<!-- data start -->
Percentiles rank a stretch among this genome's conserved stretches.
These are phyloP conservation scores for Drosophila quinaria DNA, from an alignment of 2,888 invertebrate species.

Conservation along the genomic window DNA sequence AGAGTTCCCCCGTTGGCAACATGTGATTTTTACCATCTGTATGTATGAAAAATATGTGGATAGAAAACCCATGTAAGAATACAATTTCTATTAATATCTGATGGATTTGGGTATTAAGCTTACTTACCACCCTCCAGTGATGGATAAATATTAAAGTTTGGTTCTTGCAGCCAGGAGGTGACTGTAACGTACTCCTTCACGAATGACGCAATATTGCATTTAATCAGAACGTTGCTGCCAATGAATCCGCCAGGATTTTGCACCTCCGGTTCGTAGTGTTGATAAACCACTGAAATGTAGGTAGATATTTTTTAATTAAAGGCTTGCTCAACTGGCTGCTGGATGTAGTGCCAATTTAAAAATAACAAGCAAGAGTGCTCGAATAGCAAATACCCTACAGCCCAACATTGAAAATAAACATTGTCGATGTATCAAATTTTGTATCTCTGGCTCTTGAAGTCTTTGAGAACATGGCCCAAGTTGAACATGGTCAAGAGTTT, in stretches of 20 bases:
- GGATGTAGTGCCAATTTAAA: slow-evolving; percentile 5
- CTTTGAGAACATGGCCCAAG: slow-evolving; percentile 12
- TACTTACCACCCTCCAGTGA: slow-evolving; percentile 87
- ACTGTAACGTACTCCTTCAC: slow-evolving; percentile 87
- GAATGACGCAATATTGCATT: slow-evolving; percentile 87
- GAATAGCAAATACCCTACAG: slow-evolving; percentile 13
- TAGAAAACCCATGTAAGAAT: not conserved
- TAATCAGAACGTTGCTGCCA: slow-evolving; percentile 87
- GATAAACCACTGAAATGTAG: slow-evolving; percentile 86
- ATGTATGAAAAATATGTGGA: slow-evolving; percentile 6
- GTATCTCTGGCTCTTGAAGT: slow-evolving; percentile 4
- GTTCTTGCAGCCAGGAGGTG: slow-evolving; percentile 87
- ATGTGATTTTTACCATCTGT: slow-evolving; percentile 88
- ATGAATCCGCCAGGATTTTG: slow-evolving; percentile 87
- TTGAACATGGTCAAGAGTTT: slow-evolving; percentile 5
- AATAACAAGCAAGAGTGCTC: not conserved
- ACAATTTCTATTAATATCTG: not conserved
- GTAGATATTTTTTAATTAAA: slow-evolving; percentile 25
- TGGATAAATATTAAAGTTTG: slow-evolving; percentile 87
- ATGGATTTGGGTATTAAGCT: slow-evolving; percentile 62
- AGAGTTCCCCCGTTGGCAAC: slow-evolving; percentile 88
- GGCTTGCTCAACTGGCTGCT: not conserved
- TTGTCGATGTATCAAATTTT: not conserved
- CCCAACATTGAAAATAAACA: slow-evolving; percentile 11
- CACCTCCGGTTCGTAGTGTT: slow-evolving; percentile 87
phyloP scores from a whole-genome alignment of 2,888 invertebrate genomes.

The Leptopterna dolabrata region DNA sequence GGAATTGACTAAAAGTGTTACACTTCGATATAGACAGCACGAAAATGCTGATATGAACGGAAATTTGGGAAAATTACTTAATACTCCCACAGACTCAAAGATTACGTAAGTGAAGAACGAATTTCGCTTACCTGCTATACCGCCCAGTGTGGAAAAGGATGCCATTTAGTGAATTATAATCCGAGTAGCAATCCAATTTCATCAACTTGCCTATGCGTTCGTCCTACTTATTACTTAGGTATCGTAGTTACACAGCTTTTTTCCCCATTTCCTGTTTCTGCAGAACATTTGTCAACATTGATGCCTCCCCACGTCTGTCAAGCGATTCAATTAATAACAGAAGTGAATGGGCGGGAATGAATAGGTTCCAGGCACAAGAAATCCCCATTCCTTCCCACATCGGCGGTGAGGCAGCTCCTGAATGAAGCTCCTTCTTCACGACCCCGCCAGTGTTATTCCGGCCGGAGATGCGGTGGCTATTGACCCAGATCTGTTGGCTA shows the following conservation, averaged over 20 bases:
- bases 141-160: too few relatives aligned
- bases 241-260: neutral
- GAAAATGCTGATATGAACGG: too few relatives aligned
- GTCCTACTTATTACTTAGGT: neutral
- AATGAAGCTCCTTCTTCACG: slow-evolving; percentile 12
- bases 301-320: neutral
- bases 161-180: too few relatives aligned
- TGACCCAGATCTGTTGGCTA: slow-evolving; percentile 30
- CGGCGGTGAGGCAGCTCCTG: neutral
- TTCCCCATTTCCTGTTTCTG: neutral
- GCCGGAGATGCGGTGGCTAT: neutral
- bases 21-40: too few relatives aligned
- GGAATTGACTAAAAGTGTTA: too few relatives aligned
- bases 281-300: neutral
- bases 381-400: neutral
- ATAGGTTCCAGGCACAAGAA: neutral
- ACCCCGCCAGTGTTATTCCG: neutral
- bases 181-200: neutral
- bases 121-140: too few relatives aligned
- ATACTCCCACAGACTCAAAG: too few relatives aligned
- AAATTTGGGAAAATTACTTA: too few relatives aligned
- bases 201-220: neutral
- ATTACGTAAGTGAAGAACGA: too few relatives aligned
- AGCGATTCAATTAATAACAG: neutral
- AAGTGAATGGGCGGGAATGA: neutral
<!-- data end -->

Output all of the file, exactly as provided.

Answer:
Percentiles rank a stretch among this genome's conserved stretches.
These are phyloP conservation scores for Drosophila quinaria DNA, from an alignment of 2,888 invertebrate species.

Conservation along the genomic window DNA sequence AGAGTTCCCCCGTTGGCAACATGTGATTTTTACCATCTGTATGTATGAAAAATATGTGGATAGAAAACCCATGTAAGAATACAATTTCTATTAATATCTGATGGATTTGGGTATTAAGCTTACTTACCACCCTCCAGTGATGGATAAATATTAAAGTTTGGTTCTTGCAGCCAGGAGGTGACTGTAACGTACTCCTTCACGAATGACGCAATATTGCATTTAATCAGAACGTTGCTGCCAATGAATCCGCCAGGATTTTGCACCTCCGGTTCGTAGTGTTGATAAACCACTGAAATGTAGGTAGATATTTTTTAATTAAAGGCTTGCTCAACTGGCTGCTGGATGTAGTGCCAATTTAAAAATAACAAGCAAGAGTGCTCGAATAGCAAATACCCTACAGCCCAACATTGAAAATAAACATTGTCGATGTATCAAATTTTGTATCTCTGGCTCTTGAAGTCTTTGAGAACATGGCCCAAGTTGAACATGGTCAAGAGTTT, in stretches of 20 bases:
- GGATGTAGTGCCAATTTAAA: slow-evolving; percentile 5
- CTTTGAGAACATGGCCCAAG: slow-evolving; percentile 12
- TACTTACCACCCTCCAGTGA: slow-evolving; percentile 87
- ACTGTAACGTACTCCTTCAC: slow-evolving; percentile 87
- GAATGACGCAATATTGCATT: slow-evolving; percentile 87
- GAATAGCAAATACCCTACAG: slow-evolving; percentile 13
- TAGAAAACCCATGTAAGAAT: not conserved
- TAATCAGAACGTTGCTGCCA: slow-evolving; percentile 87
- GATAAACCACTGAAATGTAG: slow-evolving; percentile 86
- ATGTATGAAAAATATGTGGA: slow-evolving; percentile 6
- GTATCTCTGGCTCTTGAAGT: slow-evolving; percentile 4
- GTTCTTGCAGCCAGGAGGTG: slow-evolving; percentile 87
- ATGTGATTTTTACCATCTGT: slow-evolving; percentile 88
- ATGAATCCGCCAGGATTTTG: slow-evolving; percentile 87
- TTGAACATGGTCAAGAGTTT: slow-evolving; percentile 5
- AATAACAAGCAAGAGTGCTC: not conserved
- ACAATTTCTATTAATATCTG: not conserved
- GTAGATATTTTTTAATTAAA: slow-evolving; percentile 25
- TGGATAAATATTAAAGTTTG: slow-evolving; percentile 87
- ATGGATTTGGGTATTAAGCT: slow-evolving; percentile 62
- AGAGTTCCCCCGTTGGCAAC: slow-evolving; percentile 88
- GGCTTGCTCAACTGGCTGCT: not conserved
- TTGTCGATGTATCAAATTTT: not conserved
- CCCAACATTGAAAATAAACA: slow-evolving; percentile 11
- CACCTCCGGTTCGTAGTGTT: slow-evolving; percentile 87
phyloP scores from a whole-genome alignment of 2,888 invertebrate genomes.

The Leptopterna dolabrata region DNA sequence GGAATTGACTAAAAGTGTTACACTTCGATATAGACAGCACGAAAATGCTGATATGAACGGAAATTTGGGAAAATTACTTAATACTCCCACAGACTCAAAGATTACGTAAGTGAAGAACGAATTTCGCTTACCTGCTATACCGCCCAGTGTGGAAAAGGATGCCATTTAGTGAATTATAATCCGAGTAGCAATCCAATTTCATCAACTTGCCTATGCGTTCGTCCTACTTATTACTTAGGTATCGTAGTTACACAGCTTTTTTCCCCATTTCCTGTTTCTGCAGAACATTTGTCAACATTGATGCCTCCCCACGTCTGTCAAGCGATTCAATTAATAACAGAAGTGAATGGGCGGGAATGAATAGGTTCCAGGCACAAGAAATCCCCATTCCTTCCCACATCGGCGGTGAGGCAGCTCCTGAATGAAGCTCCTTCTTCACGACCCCGCCAGTGTTATTCCGGCCGGAGATGCGGTGGCTATTGACCCAGATCTGTTGGCTA shows the following conservation, averaged over 20 bases:
- bases 141-160: too few relatives aligned
- bases 241-260: neutral
- GAAAATGCTGATATGAACGG: too few relatives aligned
- GTCCTACTTATTACTTAGGT: neutral
- AATGAAGCTCCTTCTTCACG: slow-evolving; percentile 12
- bases 301-320: neutral
- bases 161-180: too few relatives aligned
- TGACCCAGATCTGTTGGCTA: slow-evolving; percentile 30
- CGGCGGTGAGGCAGCTCCTG: neutral
- TTCCCCATTTCCTGTTTCTG: neutral
- GCCGGAGATGCGGTGGCTAT: neutral
- bases 21-40: too few relatives aligned
- GGAATTGACTAAAAGTGTTA: too few relatives aligned
- bases 281-300: neutral
- bases 381-400: neutral
- ATAGGTTCCAGGCACAAGAA: neutral
- ACCCCGCCAGTGTTATTCCG: neutral
- bases 181-200: neutral
- bases 121-140: too few relatives aligned
- ATACTCCCACAGACTCAAAG: too few relatives aligned
- AAATTTGGGAAAATTACTTA: too few relatives aligned
- bases 201-220: neutral
- ATTACGTAAGTGAAGAACGA: too few relatives aligned
- AGCGATTCAATTAATAACAG: neutral
- AAGTGAATGGGCGGGAATGA: neutral